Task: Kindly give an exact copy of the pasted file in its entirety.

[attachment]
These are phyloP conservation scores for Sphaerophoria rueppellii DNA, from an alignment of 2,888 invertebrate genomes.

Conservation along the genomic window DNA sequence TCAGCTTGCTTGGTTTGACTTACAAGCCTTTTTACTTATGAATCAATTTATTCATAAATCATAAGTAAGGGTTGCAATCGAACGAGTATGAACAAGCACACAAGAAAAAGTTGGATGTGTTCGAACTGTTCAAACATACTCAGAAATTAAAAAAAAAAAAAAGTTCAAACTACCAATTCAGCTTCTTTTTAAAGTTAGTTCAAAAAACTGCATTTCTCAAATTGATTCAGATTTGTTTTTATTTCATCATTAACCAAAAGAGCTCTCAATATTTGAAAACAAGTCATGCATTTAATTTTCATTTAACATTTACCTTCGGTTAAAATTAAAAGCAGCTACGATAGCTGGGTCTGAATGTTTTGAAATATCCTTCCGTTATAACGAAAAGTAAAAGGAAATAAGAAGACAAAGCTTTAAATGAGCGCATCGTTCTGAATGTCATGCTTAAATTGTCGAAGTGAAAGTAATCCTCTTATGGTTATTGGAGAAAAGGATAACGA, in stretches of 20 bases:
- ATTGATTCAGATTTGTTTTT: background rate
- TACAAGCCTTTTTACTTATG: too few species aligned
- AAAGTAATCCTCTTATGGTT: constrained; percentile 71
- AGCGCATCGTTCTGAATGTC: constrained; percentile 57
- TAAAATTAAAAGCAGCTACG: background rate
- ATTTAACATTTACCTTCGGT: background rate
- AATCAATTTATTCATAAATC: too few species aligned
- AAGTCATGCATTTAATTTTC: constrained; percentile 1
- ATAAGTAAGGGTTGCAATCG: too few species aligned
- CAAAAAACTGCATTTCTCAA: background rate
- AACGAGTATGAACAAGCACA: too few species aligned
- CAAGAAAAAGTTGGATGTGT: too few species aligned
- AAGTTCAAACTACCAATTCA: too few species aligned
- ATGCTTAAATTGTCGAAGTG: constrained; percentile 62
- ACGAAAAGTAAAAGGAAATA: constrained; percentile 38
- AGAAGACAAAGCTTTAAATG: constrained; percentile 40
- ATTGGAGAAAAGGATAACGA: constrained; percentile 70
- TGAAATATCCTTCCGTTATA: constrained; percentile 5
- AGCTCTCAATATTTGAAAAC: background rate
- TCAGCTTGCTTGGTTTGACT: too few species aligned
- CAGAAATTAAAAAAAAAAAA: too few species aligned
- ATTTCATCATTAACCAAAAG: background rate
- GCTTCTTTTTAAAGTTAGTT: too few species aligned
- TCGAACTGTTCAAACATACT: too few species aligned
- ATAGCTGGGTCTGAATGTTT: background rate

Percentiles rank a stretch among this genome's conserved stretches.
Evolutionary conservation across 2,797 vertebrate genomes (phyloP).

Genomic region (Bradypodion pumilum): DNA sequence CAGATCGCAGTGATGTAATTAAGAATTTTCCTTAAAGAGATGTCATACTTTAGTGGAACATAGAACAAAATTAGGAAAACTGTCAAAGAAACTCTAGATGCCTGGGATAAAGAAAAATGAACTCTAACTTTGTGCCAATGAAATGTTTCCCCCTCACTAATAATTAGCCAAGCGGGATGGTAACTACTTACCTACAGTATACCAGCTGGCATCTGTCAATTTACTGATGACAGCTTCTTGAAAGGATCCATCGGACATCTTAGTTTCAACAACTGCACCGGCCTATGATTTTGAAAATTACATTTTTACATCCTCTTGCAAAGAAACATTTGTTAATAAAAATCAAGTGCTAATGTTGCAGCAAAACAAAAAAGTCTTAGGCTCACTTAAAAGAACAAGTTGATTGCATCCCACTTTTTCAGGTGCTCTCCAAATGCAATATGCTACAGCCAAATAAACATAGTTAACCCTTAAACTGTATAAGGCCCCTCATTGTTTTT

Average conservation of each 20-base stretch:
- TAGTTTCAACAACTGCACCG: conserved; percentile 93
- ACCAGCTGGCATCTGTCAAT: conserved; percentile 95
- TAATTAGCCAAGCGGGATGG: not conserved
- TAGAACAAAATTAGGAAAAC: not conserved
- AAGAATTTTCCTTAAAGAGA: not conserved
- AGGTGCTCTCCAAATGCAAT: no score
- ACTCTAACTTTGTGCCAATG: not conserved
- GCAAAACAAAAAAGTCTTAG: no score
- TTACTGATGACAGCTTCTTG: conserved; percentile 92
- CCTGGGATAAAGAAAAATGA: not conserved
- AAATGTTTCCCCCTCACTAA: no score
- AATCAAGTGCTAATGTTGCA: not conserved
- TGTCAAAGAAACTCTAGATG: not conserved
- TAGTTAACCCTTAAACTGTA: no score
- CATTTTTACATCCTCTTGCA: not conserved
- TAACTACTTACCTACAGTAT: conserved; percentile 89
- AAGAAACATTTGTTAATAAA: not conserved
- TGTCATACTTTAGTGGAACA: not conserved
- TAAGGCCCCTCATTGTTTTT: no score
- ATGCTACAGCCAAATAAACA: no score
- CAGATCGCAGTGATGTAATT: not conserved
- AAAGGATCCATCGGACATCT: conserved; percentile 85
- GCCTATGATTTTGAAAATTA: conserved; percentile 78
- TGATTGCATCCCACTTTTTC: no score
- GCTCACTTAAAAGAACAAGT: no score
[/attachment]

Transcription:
These are phyloP conservation scores for Sphaerophoria rueppellii DNA, from an alignment of 2,888 invertebrate genomes.

Conservation along the genomic window DNA sequence TCAGCTTGCTTGGTTTGACTTACAAGCCTTTTTACTTATGAATCAATTTATTCATAAATCATAAGTAAGGGTTGCAATCGAACGAGTATGAACAAGCACACAAGAAAAAGTTGGATGTGTTCGAACTGTTCAAACATACTCAGAAATTAAAAAAAAAAAAAAGTTCAAACTACCAATTCAGCTTCTTTTTAAAGTTAGTTCAAAAAACTGCATTTCTCAAATTGATTCAGATTTGTTTTTATTTCATCATTAACCAAAAGAGCTCTCAATATTTGAAAACAAGTCATGCATTTAATTTTCATTTAACATTTACCTTCGGTTAAAATTAAAAGCAGCTACGATAGCTGGGTCTGAATGTTTTGAAATATCCTTCCGTTATAACGAAAAGTAAAAGGAAATAAGAAGACAAAGCTTTAAATGAGCGCATCGTTCTGAATGTCATGCTTAAATTGTCGAAGTGAAAGTAATCCTCTTATGGTTATTGGAGAAAAGGATAACGA, in stretches of 20 bases:
- ATTGATTCAGATTTGTTTTT: background rate
- TACAAGCCTTTTTACTTATG: too few species aligned
- AAAGTAATCCTCTTATGGTT: constrained; percentile 71
- AGCGCATCGTTCTGAATGTC: constrained; percentile 57
- TAAAATTAAAAGCAGCTACG: background rate
- ATTTAACATTTACCTTCGGT: background rate
- AATCAATTTATTCATAAATC: too few species aligned
- AAGTCATGCATTTAATTTTC: constrained; percentile 1
- ATAAGTAAGGGTTGCAATCG: too few species aligned
- CAAAAAACTGCATTTCTCAA: background rate
- AACGAGTATGAACAAGCACA: too few species aligned
- CAAGAAAAAGTTGGATGTGT: too few species aligned
- AAGTTCAAACTACCAATTCA: too few species aligned
- ATGCTTAAATTGTCGAAGTG: constrained; percentile 62
- ACGAAAAGTAAAAGGAAATA: constrained; percentile 38
- AGAAGACAAAGCTTTAAATG: constrained; percentile 40
- ATTGGAGAAAAGGATAACGA: constrained; percentile 70
- TGAAATATCCTTCCGTTATA: constrained; percentile 5
- AGCTCTCAATATTTGAAAAC: background rate
- TCAGCTTGCTTGGTTTGACT: too few species aligned
- CAGAAATTAAAAAAAAAAAA: too few species aligned
- ATTTCATCATTAACCAAAAG: background rate
- GCTTCTTTTTAAAGTTAGTT: too few species aligned
- TCGAACTGTTCAAACATACT: too few species aligned
- ATAGCTGGGTCTGAATGTTT: background rate

Percentiles rank a stretch among this genome's conserved stretches.
Evolutionary conservation across 2,797 vertebrate genomes (phyloP).

Genomic region (Bradypodion pumilum): DNA sequence CAGATCGCAGTGATGTAATTAAGAATTTTCCTTAAAGAGATGTCATACTTTAGTGGAACATAGAACAAAATTAGGAAAACTGTCAAAGAAACTCTAGATGCCTGGGATAAAGAAAAATGAACTCTAACTTTGTGCCAATGAAATGTTTCCCCCTCACTAATAATTAGCCAAGCGGGATGGTAACTACTTACCTACAGTATACCAGCTGGCATCTGTCAATTTACTGATGACAGCTTCTTGAAAGGATCCATCGGACATCTTAGTTTCAACAACTGCACCGGCCTATGATTTTGAAAATTACATTTTTACATCCTCTTGCAAAGAAACATTTGTTAATAAAAATCAAGTGCTAATGTTGCAGCAAAACAAAAAAGTCTTAGGCTCACTTAAAAGAACAAGTTGATTGCATCCCACTTTTTCAGGTGCTCTCCAAATGCAATATGCTACAGCCAAATAAACATAGTTAACCCTTAAACTGTATAAGGCCCCTCATTGTTTTT

Average conservation of each 20-base stretch:
- TAGTTTCAACAACTGCACCG: conserved; percentile 93
- ACCAGCTGGCATCTGTCAAT: conserved; percentile 95
- TAATTAGCCAAGCGGGATGG: not conserved
- TAGAACAAAATTAGGAAAAC: not conserved
- AAGAATTTTCCTTAAAGAGA: not conserved
- AGGTGCTCTCCAAATGCAAT: no score
- ACTCTAACTTTGTGCCAATG: not conserved
- GCAAAACAAAAAAGTCTTAG: no score
- TTACTGATGACAGCTTCTTG: conserved; percentile 92
- CCTGGGATAAAGAAAAATGA: not conserved
- AAATGTTTCCCCCTCACTAA: no score
- AATCAAGTGCTAATGTTGCA: not conserved
- TGTCAAAGAAACTCTAGATG: not conserved
- TAGTTAACCCTTAAACTGTA: no score
- CATTTTTACATCCTCTTGCA: not conserved
- TAACTACTTACCTACAGTAT: conserved; percentile 89
- AAGAAACATTTGTTAATAAA: not conserved
- TGTCATACTTTAGTGGAACA: not conserved
- TAAGGCCCCTCATTGTTTTT: no score
- ATGCTACAGCCAAATAAACA: no score
- CAGATCGCAGTGATGTAATT: not conserved
- AAAGGATCCATCGGACATCT: conserved; percentile 85
- GCCTATGATTTTGAAAATTA: conserved; percentile 78
- TGATTGCATCCCACTTTTTC: no score
- GCTCACTTAAAAGAACAAGT: no score